We work in a fast-paced environment — but when problem solving, I think it's important to understand and consider all the variables to arrive at solutions. It's easy to get distracted by a new technology or a seemingly better solution, but without asking all the questions, a poor decision can be made. My team is my go-to, and of the ultimate importance as we approach problem solving. I have some great "questioners" and very vocal teammates.
Getting a problem out on the table and encouraging different viewpoints can help a resolution come to light. I have a longtime colleague who is often my best debater but, after we have a good, healthy conversation, we always have a better solution. I also believe in challenging others when decision-making because it will either solidify the solution or produce a better one.
AR: What have been some of the top keys to your success in the car business?
JO: In order to be successful in any business, you really have to be a student of the industry.
I've come into IAA with the experience of working at CCC. Therefore, I understand the drivers of the insurance company's decision to send a total loss vehicle to auction. I have also worked to understand what makes the auction tick, what motivates the buyer to bid and ultimately purchase a vehicle, and strived to listen to what the seller values in the services offered. The key to success in my career is rooted deeply in understanding the dynamics of the industry and the value delivered to the clients.
AR: Who are some folks, whether in the auto industry or not, that you admire professionally, and why?
JO: I certainly would not be where I am without my parents. I was born and raised in Lexington, Kentucky. My folks divorced when I was very young. My mom was an assistant to a thoroughbred racer, which meant my sister and I got to sit a time or two in the box seats at Keeneland Race Track. My mom taught me tenacity and perseverance. Even today, when I don't think I can, my mom reminds me how strong and capable I am. My dad was a dentist at the University of Kentucky and worked for the World Health Organization. My dad consistently encouraged me to do more, to reach further and above all else to remember that life is short, so take the time to enjoy it.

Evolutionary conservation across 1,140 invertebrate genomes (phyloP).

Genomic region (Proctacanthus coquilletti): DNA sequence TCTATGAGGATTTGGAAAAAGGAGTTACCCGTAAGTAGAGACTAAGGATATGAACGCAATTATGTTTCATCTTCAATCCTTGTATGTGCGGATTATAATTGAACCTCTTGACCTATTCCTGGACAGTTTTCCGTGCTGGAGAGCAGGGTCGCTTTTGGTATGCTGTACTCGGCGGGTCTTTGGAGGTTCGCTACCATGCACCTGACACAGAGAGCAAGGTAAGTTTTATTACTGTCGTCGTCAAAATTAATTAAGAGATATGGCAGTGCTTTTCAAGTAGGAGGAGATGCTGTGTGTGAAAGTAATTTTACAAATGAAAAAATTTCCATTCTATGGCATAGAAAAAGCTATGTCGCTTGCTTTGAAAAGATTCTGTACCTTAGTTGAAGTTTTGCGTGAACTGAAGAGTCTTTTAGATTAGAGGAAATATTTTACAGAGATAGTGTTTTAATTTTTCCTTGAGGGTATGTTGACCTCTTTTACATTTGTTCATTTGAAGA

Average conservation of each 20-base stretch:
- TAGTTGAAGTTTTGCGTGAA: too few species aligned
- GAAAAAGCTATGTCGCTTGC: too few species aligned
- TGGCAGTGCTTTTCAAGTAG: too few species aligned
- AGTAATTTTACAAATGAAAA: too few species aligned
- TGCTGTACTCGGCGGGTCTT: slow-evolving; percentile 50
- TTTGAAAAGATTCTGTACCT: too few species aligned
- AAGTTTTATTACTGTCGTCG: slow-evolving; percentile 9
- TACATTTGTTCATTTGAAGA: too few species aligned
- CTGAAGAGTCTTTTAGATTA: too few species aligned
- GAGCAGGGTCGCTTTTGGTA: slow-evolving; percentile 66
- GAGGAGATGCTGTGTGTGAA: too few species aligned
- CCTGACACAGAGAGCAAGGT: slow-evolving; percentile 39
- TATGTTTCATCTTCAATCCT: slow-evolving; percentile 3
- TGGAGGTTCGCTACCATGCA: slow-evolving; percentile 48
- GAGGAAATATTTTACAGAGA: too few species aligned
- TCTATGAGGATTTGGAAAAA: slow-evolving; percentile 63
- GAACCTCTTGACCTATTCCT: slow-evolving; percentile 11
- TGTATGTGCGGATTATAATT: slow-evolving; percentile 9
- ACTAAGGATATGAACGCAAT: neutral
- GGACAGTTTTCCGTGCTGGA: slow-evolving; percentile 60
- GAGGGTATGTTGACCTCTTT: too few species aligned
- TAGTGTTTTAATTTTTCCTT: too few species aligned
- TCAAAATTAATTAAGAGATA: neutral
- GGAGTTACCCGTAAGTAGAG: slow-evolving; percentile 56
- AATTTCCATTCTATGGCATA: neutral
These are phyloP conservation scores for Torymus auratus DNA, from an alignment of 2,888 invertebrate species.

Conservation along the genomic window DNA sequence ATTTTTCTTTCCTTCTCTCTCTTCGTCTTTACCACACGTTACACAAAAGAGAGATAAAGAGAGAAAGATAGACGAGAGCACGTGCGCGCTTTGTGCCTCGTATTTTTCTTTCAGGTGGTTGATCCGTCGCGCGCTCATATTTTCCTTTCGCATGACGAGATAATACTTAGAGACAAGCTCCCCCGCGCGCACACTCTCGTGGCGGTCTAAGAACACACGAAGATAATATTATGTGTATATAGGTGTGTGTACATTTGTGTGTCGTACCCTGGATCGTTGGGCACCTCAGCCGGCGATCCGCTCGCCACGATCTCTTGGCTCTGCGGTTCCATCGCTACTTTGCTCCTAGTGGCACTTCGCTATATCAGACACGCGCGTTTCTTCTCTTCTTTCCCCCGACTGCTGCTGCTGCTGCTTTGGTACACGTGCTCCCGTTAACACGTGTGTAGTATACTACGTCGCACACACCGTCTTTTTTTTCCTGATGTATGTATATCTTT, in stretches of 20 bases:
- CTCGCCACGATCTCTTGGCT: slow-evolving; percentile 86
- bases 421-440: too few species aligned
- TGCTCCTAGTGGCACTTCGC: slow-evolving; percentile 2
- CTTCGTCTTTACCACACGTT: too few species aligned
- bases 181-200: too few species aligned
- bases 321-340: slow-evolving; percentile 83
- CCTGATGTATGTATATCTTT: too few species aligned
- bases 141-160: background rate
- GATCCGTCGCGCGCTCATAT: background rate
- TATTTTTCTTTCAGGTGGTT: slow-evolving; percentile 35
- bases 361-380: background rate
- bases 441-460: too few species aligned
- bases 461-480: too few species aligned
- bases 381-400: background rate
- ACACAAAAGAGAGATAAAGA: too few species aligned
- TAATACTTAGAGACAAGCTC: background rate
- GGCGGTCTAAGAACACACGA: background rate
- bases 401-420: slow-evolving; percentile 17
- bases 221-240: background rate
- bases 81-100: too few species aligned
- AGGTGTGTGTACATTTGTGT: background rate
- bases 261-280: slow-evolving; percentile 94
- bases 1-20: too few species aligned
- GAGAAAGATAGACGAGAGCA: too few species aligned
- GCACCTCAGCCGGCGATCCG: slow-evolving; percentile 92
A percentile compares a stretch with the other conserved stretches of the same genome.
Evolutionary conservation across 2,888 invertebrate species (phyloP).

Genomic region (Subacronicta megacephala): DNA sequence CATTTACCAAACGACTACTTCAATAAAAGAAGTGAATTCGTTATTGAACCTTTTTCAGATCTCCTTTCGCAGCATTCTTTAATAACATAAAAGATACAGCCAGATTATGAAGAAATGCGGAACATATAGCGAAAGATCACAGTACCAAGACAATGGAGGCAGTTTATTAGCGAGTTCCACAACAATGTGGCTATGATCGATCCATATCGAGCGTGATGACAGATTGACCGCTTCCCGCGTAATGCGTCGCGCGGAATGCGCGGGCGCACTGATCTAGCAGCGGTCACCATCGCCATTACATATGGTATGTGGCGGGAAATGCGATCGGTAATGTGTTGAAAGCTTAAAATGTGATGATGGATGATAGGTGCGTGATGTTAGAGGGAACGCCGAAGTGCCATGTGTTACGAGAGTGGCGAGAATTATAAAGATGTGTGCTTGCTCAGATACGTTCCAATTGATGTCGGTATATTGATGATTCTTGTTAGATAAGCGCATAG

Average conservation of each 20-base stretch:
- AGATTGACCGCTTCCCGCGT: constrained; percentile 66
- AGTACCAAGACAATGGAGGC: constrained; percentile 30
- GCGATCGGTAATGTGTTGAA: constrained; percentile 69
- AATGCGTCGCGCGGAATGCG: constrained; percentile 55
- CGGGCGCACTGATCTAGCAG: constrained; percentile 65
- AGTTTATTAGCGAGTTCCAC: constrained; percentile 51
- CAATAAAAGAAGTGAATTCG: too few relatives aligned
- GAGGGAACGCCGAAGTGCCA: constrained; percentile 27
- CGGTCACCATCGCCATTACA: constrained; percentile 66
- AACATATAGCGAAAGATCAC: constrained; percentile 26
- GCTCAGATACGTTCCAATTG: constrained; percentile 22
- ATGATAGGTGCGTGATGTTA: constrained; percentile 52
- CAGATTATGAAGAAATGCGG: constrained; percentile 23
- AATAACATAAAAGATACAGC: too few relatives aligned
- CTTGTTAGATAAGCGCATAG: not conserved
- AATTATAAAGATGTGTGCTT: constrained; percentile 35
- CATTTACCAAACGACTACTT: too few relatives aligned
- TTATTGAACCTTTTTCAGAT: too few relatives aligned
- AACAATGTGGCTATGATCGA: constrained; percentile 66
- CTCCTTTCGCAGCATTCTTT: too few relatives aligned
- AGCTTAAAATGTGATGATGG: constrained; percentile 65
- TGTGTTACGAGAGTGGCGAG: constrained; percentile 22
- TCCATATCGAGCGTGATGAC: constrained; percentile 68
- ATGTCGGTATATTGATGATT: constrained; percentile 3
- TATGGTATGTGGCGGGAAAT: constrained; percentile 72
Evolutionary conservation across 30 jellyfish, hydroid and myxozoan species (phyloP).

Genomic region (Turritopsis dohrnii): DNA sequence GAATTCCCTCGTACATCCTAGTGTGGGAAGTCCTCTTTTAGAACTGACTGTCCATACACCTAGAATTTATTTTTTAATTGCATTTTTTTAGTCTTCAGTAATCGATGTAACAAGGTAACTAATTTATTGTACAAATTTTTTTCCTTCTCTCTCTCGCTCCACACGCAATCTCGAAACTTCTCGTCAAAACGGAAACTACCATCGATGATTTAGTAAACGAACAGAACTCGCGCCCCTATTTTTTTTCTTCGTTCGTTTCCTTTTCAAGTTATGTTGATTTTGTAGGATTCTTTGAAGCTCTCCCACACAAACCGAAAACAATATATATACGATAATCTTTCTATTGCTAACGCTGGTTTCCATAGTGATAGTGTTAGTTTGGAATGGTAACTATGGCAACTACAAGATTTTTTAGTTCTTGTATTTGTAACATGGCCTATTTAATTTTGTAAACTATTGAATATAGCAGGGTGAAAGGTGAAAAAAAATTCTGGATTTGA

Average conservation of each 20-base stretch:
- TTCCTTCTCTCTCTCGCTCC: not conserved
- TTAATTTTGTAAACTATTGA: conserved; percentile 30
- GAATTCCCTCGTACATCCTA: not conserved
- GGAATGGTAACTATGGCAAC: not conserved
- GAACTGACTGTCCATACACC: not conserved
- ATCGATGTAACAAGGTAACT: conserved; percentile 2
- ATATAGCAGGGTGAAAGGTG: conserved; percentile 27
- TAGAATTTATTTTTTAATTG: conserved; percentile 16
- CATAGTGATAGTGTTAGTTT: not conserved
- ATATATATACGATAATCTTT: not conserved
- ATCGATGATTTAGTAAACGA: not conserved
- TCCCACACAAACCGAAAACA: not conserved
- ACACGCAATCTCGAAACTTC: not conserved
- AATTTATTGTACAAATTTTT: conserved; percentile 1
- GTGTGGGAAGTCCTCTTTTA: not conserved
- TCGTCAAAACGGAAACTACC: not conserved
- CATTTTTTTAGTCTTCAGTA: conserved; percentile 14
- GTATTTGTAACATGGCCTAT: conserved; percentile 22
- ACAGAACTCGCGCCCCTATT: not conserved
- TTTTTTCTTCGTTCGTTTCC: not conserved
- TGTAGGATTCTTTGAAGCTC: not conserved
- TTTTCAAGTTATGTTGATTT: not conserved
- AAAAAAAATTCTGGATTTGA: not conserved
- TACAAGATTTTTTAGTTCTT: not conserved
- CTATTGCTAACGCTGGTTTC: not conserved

My dad died 15 years ago, which was tremendously hard, but he lives on in my desire to see everyone take that next step, and to remember to be happy in the short time we all have here on earth. I have a teammate who had not completed her bachelor's degree. I've encouraged and supported her, and she will be graduating in July. I couldn't be more thrilled for her. She is extremely capable and watching her believe in herself and achieve her goals has been inspirational to see.
AR: When you are able to get away from the office or work, what do you enjoy? What are your hobbies, interests, etc.?
JO: I have two amazing kids, a daughter who is weeks away from 13 and a son who is 16. They make me unbelievably proud every day. They are, in fact, my greatest accomplishments. Both of my kids are academically strong and play AAU sports. My daughter plays volleyball and my son plays basketball. This makes for many upcoming road trips to different states, as well as some nail-biting experiences, as my son flying cross-country solo.
My job is to give them wings to fly. Watching them begin that flight and journey is exciting. If I'm not watching or coaching my daughter power-overhand serving a volleyball or my son sink a 3-pointer, you'll find me moving about the amazing city of Chicago, the city I call home. You can usually fi nd me having dinner at a favorite city restaurant, enjoying a Cubs game, sitting on my front stoop with a glass of wine talking to my neighbors or out for a run to hit my 15-20 miles for the week. Unless it's during March Madness — then all bets are off and this Big Blue-blooded Kentucky girl is screaming "Go Cats!"
Read about all of this year's Women in Remarketing honorees in the .
Jeanene O'Brien, Insurance Auto Auctions